Kristin Murphy, Deseret News
Gov. Gary Herbert isn't backing down from insisting on a work requirement in his Healthy Utah alternative to Medicaid expansion, even though Pennsylvania's governor had to drop the same mandate to win federal approval.

SALT LAKE CITY — Utah Gov. Gary Herbert isn't backing down from insisting on a work requirement in his Healthy Utah alternative to Medicaid expansion, even though Pennsylvania's governor dropped the same mandate to win federal approval.

"We're always keeping an eye on what's happening in other states that are in a similar situation. That said, we're not always reactive," Herbert spokesman Marty Carpenter said Tuesday. "It's still a very important element of the deal to the governor."

Last week, the Obama administration announced it had signed off on Pennsylvania Gov. Tom Corbett's plan to use the money available under the Affordable Care Act to provide health care coverage to low-income uninsured residents.

Corbett's Healthy PA plan is close to what fellow Republican Herbert has proposed, except that the Pennsylvania governor dropped a requirement that able-bodied recipients look for a job.

Herbert is scheduled to travel to Washington, D.C., to meet on Sept. 9 with U.S. Health and Human Services Secretary Sylvia Burwell in hopes of reaching a deal on spending the nearly $300 million available to Utah.

The Healthy Utah plan would still need to be approved by the Utah Legislature. Herbert has said he would like to call lawmakers into special session this fall to consider the plan.

Both Senate President Wayne Niederhauser, R-Sandy, and Rep. Jim Dunnigan, R-Taylorsville, were invited to go to Washington with the governor to meet with Burwell, Carpenter said. Only Dunnigan is expected to attend.

"People just need to remember as we're negotiating this, it's something we're sort of doing on two fronts," Carpenter said. "I think that's to some extent what gets lost in it."

Herbert needs to win over both the Democratic administration in Washington and the GOP lawmakers in Utah who have balked at backing anything related to President Barack Obama's signature health reform law.

The work requirement is "part of the calculations that need to be made" to advance the Healthy Utah plan on both fronts, Carpenter said. He said the governor sees asking people getting help buying insurance to work is a "right principle."

University of Utah political science professor Matthew Burbank said the work requirement will appeal to lawmakers especially since it's something the Obama administration doesn't want.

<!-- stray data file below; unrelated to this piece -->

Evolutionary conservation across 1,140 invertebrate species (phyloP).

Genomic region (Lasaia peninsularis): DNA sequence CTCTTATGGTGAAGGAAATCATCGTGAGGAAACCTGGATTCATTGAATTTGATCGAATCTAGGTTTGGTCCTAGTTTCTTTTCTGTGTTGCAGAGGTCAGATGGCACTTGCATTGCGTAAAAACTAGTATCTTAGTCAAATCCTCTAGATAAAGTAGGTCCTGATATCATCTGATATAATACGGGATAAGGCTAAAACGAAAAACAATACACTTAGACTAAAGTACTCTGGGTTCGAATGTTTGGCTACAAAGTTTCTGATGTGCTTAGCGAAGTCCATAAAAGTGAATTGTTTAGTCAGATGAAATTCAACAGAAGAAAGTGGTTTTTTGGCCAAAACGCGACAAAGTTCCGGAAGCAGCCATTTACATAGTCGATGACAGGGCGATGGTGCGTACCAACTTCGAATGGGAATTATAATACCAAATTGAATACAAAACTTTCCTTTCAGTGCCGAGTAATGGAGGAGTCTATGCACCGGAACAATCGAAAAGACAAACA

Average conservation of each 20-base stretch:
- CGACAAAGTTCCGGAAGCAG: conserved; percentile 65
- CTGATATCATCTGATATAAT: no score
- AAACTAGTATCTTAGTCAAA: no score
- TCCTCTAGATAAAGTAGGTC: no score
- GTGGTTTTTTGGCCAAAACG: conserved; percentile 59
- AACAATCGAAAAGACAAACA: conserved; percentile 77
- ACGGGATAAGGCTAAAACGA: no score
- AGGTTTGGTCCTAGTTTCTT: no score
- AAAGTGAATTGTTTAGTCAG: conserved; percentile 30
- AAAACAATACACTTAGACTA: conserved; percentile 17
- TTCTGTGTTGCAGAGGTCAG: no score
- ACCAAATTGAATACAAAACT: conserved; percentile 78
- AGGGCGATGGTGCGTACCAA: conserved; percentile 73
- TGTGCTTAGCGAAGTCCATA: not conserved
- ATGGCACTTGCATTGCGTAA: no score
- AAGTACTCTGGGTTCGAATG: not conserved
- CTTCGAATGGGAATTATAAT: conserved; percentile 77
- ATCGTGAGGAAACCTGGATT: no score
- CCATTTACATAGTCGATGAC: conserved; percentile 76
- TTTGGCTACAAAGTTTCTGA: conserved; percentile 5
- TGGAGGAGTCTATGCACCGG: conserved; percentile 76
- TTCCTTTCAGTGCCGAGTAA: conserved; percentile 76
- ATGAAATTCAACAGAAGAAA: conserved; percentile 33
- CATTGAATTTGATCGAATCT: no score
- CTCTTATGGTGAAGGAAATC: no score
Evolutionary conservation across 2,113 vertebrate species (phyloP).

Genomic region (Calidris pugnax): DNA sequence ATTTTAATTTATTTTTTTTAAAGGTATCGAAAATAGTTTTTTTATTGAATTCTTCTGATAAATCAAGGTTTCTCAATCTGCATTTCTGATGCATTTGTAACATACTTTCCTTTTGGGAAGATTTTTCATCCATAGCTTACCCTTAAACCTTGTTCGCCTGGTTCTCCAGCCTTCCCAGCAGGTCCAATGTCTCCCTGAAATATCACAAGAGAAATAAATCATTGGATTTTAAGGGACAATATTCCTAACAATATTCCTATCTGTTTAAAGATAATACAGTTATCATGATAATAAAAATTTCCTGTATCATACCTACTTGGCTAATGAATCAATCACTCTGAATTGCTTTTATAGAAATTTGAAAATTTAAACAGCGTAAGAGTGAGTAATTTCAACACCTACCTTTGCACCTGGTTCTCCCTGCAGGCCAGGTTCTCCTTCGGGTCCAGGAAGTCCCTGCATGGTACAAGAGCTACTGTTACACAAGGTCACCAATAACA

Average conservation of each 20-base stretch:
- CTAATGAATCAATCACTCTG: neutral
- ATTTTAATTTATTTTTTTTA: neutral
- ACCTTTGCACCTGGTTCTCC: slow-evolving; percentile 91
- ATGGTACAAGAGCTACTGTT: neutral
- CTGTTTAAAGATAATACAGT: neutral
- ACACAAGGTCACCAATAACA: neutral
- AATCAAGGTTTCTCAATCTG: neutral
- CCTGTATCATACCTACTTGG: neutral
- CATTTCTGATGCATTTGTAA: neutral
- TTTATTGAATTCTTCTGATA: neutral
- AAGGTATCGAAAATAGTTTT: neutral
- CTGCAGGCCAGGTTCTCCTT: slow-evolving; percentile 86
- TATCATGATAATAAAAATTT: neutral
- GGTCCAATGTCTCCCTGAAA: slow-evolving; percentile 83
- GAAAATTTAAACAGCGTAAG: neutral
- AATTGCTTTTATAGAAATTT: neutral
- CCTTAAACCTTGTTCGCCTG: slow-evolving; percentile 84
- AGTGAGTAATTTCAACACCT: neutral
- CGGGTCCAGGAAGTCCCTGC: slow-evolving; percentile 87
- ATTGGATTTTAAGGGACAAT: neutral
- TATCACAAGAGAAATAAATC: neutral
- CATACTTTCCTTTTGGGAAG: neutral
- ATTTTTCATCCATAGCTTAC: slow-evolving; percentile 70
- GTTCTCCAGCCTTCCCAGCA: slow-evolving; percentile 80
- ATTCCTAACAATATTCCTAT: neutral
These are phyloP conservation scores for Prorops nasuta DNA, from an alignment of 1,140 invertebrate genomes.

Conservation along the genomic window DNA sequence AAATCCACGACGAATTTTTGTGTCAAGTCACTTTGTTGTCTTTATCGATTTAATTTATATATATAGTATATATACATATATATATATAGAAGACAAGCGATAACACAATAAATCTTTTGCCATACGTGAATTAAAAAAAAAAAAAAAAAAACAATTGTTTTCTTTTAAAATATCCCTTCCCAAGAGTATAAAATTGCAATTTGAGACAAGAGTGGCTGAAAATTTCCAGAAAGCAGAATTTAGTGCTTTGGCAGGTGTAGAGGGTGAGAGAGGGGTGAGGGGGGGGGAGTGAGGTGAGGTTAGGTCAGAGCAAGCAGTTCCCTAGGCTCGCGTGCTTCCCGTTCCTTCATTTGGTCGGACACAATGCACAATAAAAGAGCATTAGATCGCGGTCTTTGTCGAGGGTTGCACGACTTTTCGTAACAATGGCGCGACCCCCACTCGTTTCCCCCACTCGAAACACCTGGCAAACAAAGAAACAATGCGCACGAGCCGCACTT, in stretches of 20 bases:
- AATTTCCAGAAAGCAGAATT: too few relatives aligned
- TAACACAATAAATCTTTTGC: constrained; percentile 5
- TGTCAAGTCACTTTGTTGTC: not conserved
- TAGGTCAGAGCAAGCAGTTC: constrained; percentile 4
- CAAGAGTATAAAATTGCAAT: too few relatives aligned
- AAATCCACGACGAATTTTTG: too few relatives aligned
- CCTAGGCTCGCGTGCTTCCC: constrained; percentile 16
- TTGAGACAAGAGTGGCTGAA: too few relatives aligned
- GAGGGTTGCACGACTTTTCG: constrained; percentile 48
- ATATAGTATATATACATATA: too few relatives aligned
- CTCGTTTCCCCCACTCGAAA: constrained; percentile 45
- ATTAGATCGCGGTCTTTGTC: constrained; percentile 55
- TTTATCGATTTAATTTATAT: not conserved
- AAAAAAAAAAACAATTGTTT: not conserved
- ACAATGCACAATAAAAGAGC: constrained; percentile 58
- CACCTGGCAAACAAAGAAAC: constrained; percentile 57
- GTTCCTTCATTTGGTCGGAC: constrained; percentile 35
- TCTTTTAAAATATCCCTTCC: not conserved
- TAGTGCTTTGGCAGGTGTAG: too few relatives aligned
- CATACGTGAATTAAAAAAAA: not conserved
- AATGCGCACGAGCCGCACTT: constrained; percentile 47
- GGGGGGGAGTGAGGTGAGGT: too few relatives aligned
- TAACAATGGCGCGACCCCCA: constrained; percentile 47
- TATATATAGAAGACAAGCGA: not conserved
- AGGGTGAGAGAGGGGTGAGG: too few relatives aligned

Burbank said Corbett was in a different situation politically in Pennsylvania because he faces strong Democratic opposition in his bid for re-election in November and pressure to wrap up the Medicaid issue.

Corbett "wasn't going to be in a position to fight to the death on the work requirement," Burbank said, while Herbert "is looking at this and saying, 'This is a fight I can take on.'"

That's because unlike Corbett, Herbert is in a position where he doesn't have to make a deal with the Obama administration to stay in office, Burbank said. Herbert has announced he's running for re-election in 2016.

"I don't think he loses anything in terms of politics to say we just couldn't do anything, we couldn't strike a deal," Burbank said, even though that may be a bad policy decision.

Utah Department of Health Executive Director David Patton, who has been talking regularly with the administration about the plan, said there could be an answer about the work requirement next week.

"I think they will either tell us no or that they're going to think about it and find a way to do it," Patton, who will be in Washington with the governor, said. But, he said, a "no" from Health and Human Services shouldn't spell the end of the plan.

"To turn our backs on this issue would be a mistake," Patton said. "We're going to see the secretary next week. We may want to go beyond that, to Congress, maybe the vice president, maybe the president."

He said approval from both the federal government and the Legislature needs to be in place quickly in order to begin providing health care coverage in January. That would likely be through a bridge plan until Healthy Utah can be put in place.

Herbert's plan, which would help low-income Utahns buy private health insurance, will take about six months to implement, Patton said, while setting up temporary coverage will take three months.

"It's the timing I'm very concerned about. The longer we get approval delayed, the longer it takes to implement," the Utah health department head said. "A lot of people in Utah need the help."

The governor's plan would cover some 111,000 low-income Utahns, including nearly 60,000 who fall below the federal poverty level and do not qualify for health care subsidies under Obamacare unless the state accepts the Medicaid expansion.

Some two-thirds of the Utahns who would be covered by the plan already are working and others would be exempt from the work requirement because of disabilities.

Herbert said last week he sees no room for compromise on the work requirement but is still "cautiously optimistic" he can persuade the administration to accept his "common sense" work requirement.

"We're making headway, a little slower than I had hoped," the governor told reporters after the taping of his monthly news conference on KUED Ch. 7. "But until the deal is done, it ain't done."

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